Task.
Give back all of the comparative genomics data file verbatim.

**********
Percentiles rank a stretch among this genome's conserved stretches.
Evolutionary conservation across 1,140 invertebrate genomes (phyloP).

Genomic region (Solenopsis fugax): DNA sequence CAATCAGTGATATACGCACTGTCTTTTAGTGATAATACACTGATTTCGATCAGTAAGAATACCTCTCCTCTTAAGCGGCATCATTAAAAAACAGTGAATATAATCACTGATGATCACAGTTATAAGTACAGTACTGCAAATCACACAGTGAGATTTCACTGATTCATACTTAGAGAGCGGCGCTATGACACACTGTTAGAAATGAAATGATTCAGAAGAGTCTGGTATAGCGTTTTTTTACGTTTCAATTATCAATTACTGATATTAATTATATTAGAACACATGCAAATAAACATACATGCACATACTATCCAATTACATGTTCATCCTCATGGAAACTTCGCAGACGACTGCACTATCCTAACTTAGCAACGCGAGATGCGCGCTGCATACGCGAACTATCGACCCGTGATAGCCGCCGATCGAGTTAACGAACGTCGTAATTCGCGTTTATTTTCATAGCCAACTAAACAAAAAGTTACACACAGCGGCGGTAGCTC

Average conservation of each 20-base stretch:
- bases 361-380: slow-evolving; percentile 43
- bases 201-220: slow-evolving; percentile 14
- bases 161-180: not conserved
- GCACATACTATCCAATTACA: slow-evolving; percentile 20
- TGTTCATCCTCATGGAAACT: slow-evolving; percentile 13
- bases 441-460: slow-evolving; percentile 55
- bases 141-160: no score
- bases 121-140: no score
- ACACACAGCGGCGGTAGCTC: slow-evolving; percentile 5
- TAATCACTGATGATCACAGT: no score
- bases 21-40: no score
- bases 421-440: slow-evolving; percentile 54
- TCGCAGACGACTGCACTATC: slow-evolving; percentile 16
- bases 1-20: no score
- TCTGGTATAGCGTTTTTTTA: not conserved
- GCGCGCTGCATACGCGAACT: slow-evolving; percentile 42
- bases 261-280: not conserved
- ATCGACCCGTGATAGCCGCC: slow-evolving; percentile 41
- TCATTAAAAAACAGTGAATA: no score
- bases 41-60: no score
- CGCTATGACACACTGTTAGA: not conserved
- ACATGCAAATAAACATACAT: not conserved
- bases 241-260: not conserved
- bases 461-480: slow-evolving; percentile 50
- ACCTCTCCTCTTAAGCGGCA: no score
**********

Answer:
Percentiles rank a stretch among this genome's conserved stretches.
Evolutionary conservation across 1,140 invertebrate genomes (phyloP).

Genomic region (Solenopsis fugax): DNA sequence CAATCAGTGATATACGCACTGTCTTTTAGTGATAATACACTGATTTCGATCAGTAAGAATACCTCTCCTCTTAAGCGGCATCATTAAAAAACAGTGAATATAATCACTGATGATCACAGTTATAAGTACAGTACTGCAAATCACACAGTGAGATTTCACTGATTCATACTTAGAGAGCGGCGCTATGACACACTGTTAGAAATGAAATGATTCAGAAGAGTCTGGTATAGCGTTTTTTTACGTTTCAATTATCAATTACTGATATTAATTATATTAGAACACATGCAAATAAACATACATGCACATACTATCCAATTACATGTTCATCCTCATGGAAACTTCGCAGACGACTGCACTATCCTAACTTAGCAACGCGAGATGCGCGCTGCATACGCGAACTATCGACCCGTGATAGCCGCCGATCGAGTTAACGAACGTCGTAATTCGCGTTTATTTTCATAGCCAACTAAACAAAAAGTTACACACAGCGGCGGTAGCTC

Average conservation of each 20-base stretch:
- bases 361-380: slow-evolving; percentile 43
- bases 201-220: slow-evolving; percentile 14
- bases 161-180: not conserved
- GCACATACTATCCAATTACA: slow-evolving; percentile 20
- TGTTCATCCTCATGGAAACT: slow-evolving; percentile 13
- bases 441-460: slow-evolving; percentile 55
- bases 141-160: no score
- bases 121-140: no score
- ACACACAGCGGCGGTAGCTC: slow-evolving; percentile 5
- TAATCACTGATGATCACAGT: no score
- bases 21-40: no score
- bases 421-440: slow-evolving; percentile 54
- TCGCAGACGACTGCACTATC: slow-evolving; percentile 16
- bases 1-20: no score
- TCTGGTATAGCGTTTTTTTA: not conserved
- GCGCGCTGCATACGCGAACT: slow-evolving; percentile 42
- bases 261-280: not conserved
- ATCGACCCGTGATAGCCGCC: slow-evolving; percentile 41
- TCATTAAAAAACAGTGAATA: no score
- bases 41-60: no score
- CGCTATGACACACTGTTAGA: not conserved
- ACATGCAAATAAACATACAT: not conserved
- bases 241-260: not conserved
- bases 461-480: slow-evolving; percentile 50
- ACCTCTCCTCTTAAGCGGCA: no score